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The natural history of multiple sclerosis, a geographically based study: relapses and long-term disability

  • Canadian Study


Summary

The relationship of relapses to long-term disability in MS is uncertain. Using the natural history cohort from the London Ontario MS Clinic, the authors investigated the relationship between relapses and disability progression. They found that higher early relapse frequencies and shorter first inter-attack intervals may support more rapid clinical deterioration. The prevention or delay of the progressive phase of the disease is implicated as a key therapeutic target in MS. Rice GP, Ebers GC et al Brain. 2010 Jun 9. [Epub ahead of print]

Details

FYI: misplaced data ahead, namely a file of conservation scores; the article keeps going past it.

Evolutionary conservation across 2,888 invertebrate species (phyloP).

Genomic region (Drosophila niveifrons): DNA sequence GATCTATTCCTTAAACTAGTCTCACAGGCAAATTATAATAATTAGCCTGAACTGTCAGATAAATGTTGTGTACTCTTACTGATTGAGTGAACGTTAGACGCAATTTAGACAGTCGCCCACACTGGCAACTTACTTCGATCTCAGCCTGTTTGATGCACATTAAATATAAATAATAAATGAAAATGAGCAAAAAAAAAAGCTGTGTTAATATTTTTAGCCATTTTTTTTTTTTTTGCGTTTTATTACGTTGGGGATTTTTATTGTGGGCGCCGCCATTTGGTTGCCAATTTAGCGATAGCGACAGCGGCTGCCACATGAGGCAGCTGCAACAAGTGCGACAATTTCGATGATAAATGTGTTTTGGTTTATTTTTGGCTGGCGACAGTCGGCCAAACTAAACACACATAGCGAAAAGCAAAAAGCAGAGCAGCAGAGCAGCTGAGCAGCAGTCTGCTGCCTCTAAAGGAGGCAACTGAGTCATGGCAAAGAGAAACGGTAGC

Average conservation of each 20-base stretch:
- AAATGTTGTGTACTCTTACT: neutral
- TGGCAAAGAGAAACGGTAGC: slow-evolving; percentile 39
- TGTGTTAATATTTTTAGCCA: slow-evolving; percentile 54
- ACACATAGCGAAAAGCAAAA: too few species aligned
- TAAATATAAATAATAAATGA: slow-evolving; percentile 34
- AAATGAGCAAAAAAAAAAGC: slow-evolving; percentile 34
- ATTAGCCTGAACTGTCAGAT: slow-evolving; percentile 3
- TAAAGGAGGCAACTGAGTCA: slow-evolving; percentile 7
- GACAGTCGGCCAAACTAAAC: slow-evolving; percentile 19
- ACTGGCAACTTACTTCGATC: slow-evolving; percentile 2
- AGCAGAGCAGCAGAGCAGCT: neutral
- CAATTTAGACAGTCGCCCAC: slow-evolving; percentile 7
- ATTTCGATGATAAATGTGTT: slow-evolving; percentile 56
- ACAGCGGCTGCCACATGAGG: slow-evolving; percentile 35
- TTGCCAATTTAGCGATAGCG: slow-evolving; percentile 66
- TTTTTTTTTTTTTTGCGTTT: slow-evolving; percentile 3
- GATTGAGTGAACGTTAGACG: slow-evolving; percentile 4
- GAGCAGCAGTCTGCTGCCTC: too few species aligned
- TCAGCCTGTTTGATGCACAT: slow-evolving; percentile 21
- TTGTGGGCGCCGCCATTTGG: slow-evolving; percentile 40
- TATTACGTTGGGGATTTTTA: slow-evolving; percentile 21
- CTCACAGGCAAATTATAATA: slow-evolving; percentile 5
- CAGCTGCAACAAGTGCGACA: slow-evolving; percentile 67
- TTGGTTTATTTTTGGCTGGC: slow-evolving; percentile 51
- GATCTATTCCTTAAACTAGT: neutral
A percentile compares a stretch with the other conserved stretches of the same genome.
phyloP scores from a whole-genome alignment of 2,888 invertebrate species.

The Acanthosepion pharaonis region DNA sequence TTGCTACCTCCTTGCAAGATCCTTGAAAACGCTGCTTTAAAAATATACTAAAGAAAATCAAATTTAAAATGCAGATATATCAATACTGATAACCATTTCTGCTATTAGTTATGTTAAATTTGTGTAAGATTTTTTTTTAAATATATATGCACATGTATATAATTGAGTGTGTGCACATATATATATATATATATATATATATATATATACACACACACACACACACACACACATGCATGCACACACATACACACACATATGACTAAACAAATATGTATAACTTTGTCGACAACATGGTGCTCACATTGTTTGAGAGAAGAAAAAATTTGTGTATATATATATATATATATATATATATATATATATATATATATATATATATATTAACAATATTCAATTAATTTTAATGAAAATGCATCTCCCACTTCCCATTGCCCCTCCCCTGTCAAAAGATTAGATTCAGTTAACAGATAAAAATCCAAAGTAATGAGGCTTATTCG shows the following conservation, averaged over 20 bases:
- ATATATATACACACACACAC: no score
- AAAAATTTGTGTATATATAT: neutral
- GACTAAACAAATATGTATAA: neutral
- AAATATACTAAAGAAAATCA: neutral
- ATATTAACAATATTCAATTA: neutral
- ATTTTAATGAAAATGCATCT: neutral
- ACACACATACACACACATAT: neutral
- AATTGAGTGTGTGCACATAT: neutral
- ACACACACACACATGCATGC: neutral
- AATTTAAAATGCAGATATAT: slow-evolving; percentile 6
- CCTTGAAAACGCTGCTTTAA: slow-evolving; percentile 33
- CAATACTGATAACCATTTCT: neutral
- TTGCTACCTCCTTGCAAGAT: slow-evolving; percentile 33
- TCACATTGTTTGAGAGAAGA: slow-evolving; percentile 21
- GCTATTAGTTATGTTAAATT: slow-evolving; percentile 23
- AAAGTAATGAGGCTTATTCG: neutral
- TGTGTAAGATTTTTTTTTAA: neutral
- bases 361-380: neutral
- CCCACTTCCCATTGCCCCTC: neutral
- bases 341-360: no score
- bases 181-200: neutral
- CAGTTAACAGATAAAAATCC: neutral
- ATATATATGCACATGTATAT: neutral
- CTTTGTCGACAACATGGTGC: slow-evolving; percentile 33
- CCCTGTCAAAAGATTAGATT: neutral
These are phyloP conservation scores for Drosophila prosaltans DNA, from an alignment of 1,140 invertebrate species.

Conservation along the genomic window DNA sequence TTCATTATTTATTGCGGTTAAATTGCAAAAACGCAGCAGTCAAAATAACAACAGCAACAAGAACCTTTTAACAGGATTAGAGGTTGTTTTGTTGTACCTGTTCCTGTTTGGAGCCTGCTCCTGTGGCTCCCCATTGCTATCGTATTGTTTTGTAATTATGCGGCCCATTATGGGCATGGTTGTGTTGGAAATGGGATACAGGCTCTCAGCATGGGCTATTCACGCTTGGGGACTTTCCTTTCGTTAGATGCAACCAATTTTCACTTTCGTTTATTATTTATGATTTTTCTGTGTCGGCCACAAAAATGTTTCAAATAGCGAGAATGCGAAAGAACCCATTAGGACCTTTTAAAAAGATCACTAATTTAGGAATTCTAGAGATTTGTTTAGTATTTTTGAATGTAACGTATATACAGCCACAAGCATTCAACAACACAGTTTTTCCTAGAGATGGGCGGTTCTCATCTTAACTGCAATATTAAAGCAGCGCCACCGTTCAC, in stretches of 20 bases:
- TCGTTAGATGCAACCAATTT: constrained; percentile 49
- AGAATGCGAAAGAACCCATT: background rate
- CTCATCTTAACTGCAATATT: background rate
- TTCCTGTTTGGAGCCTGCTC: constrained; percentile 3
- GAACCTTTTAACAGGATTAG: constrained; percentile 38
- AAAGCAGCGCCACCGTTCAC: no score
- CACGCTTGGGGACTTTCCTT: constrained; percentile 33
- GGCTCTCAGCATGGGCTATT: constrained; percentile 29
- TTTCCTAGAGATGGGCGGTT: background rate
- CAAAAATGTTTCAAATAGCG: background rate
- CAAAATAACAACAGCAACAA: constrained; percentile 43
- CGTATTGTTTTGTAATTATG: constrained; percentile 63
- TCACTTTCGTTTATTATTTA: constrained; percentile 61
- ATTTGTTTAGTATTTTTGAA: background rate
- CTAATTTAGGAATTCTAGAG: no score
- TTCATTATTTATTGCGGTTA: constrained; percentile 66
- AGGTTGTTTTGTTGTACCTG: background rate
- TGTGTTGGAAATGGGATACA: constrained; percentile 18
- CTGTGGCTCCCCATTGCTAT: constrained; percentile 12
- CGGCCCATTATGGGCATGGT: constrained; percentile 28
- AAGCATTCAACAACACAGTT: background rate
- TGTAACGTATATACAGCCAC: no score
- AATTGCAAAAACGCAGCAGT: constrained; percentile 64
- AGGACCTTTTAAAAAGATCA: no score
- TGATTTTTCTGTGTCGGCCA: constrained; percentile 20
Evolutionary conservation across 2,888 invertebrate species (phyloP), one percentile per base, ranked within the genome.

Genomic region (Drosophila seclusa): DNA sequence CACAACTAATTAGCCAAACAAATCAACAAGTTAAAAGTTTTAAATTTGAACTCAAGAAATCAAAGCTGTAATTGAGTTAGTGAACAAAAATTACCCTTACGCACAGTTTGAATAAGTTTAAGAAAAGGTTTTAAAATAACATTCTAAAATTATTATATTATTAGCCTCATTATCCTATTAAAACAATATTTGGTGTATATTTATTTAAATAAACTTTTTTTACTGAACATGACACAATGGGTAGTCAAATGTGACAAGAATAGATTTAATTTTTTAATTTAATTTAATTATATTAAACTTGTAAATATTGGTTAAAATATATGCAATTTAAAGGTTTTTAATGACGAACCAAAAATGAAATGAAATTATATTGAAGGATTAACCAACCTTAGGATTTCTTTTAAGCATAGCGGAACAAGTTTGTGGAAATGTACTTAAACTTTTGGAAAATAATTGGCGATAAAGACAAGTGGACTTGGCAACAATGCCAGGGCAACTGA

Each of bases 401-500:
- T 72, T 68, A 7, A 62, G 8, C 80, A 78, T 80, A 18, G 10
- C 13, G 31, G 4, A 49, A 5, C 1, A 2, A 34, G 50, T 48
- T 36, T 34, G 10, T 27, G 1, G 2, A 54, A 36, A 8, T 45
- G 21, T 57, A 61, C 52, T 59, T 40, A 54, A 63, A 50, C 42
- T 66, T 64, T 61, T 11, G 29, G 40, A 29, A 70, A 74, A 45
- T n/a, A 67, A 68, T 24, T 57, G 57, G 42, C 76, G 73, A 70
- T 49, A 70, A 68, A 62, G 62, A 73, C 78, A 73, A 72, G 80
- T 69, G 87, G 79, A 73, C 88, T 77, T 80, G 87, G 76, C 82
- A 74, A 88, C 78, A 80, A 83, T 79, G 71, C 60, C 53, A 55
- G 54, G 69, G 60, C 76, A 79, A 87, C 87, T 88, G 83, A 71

Relapse reduction is a common therapeutic target but clinical trials have shown dissociation between relapse suppression and disability accumulation. Authors investigated relationships between relapses and disability progression for outcomes of requiring assistance to walk, being bedridden and dying from multiple sclerosis [Disability Status Scale 6, 8, 10] by analysing 28 000 patient-years of evolution in 806-bout onset patients from the London Ontario natural history cohort. Having previously shown no effect of relapse frequency among progressive multiple sclerosis subtypes, here they examined these measures in the pre-progressive or relapsing-remitting phase. Survival was compared among groups stratified by (i) early relapses-number of attacks during the first 2 years of multiple sclerosis; (ii) length of first inter-attack interval; (iii) interval between onset and Disability Status Scale 3 (moderate disability); (iv) number of attacks from the third year of disease up to onset of progression; and (v) during the entire relapsing-remitting phase. Early clinical features can predict hard disability outcomes. Frequent relapses in the first 2 years and shorter first inter-attack intervals predicted shorter times to reach hard disability endpoints. Attack frequencies, in the first 2 years, of 1 versus >/=3, gave differences of 7.6, 12.8 and 20.3 years in times from disease onset to Disability Status Scale 6, 8 and 10, respectively. Time to Disability Status Scale 3 highly and independently predicted time to Disability Status Scale 6, 8 and 10. In contrast, neither total number of relapsing-remitting phase attacks nor of relapses experienced during the relapsing-remitting phase after the second year up to onset of progression showed a deleterious effect on times from disease onset, from progression onset and from Disability Status Scale 3 to these hard endpoints. The failure of a regulatory mechanism tied to neurodegeneration is suggested. Relapse frequency beyond Year 2 does not appear to predict the key outcome of secondary progression or times to Disability Status Scale 6, 8 or 10, highlighting two distinct disease phases related to late outcome. These appear to be separated by a watershed within the relapsing-remitting phase, just a few years after clinical onset. Higher early relapse frequencies and shorter first inter-attack intervals herald more rapid deterioration via interaction with the neurodegeneration characterizing secondary progression. They increase the probability of its occurrence, its latency and influence-to a lesser degree-its slope. The prevention or delay of the progressive phase of the disease is implicated as a key therapeutic target in relapsing-remitting patients.

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